In order to create an accurate and precise final point cloud schematic, surveyors are stuck attempting to align these scans with the same precision that each scan possess independently. If this is done incorrectly or inaccurately, the scan can cause issues further down the line.
Scan alignment is done in two ways. Traditionally, artificial and point reducible targets are placed throughout the scan field. These can either be free standing spheres or chequerboard surface targets. These targets are placed specifically to achieve scan overlap so that they can be picked up in adjacent scans and used for alignment. This is a reliable and robust process, but requires manual placement, which can slow down scanning and ultimately increase the costs of commissioning a point cloud survey.
To avoid the task of target placement in the field, surveyors can now use software with algorithms capable of aligning scans through the identification and overlap of common natural features. This creates a simpler field process, but complicates post-scan processing. Traditional programs struggle to carry out this procedure automatically and rely on manual cross-checks and guidance throughout scan registration. This can cause surveyors to spend a great deal of time ensuring the proper registration of scans — often driving up costs even more than the time-consuming process of placing targets. Both of these factors are significant in contributing to high costs when commissioning point cloud surveys.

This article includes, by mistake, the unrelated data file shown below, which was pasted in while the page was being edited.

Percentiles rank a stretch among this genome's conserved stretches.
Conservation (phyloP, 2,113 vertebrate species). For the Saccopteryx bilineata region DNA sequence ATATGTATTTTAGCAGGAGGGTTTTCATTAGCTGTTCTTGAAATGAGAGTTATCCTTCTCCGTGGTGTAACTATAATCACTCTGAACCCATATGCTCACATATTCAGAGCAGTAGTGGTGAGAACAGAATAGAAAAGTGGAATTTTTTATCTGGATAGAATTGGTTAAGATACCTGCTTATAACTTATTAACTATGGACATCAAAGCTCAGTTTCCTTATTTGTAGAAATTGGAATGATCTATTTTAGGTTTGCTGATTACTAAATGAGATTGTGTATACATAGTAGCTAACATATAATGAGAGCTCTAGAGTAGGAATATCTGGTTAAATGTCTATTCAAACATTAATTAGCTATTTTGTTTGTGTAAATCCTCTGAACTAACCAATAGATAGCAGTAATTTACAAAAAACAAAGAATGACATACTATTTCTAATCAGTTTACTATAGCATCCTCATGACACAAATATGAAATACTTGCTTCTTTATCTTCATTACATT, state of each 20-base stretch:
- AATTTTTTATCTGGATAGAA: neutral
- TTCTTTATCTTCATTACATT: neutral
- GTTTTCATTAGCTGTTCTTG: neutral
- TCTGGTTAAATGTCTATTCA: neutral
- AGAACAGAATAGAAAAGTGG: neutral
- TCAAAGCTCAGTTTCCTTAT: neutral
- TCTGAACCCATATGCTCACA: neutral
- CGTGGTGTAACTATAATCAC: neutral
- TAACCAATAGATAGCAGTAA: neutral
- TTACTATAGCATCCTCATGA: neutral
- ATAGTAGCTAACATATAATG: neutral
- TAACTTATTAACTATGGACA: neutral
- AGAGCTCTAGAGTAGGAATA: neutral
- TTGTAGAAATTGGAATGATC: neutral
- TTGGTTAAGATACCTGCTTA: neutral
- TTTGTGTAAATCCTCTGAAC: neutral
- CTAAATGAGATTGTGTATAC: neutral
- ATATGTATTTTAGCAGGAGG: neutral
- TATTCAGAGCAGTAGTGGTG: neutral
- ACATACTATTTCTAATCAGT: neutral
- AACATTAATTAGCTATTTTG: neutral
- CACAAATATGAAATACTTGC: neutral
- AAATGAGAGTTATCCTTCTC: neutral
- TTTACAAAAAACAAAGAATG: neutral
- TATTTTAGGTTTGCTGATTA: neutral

Cutting edge vector analysis is changing best practices for surveyors
Solving the issue of targetless registration with a faster, automated procedure has been a long time goal of the industry. There have been experiments using additional sensors, including GNSS data to track the placement of scanners outside. All have broadly failed to deliver a robust and universal solution to the problem.
There is, however, a new contender that is likely to be capable of resolving this registration issue: multi-stage, vector analysis software. Here, the positional information of the scanner is used to extrapolate each point into a direction vector with a normalised unit length of one. This adds another dimension to analysis, and allows the entire point cloud to be collapsed into a ‘vector sphere’ that still retains the unique identifying characteristics of the scan in the directional nature of each vector. By overlaying adjacent spheres, rapid rotational alignment can be achieved. Once this has occurred, fast 2D point density analysis can be performed on adjacent point clouds to deliver horizontal and vertical alignments.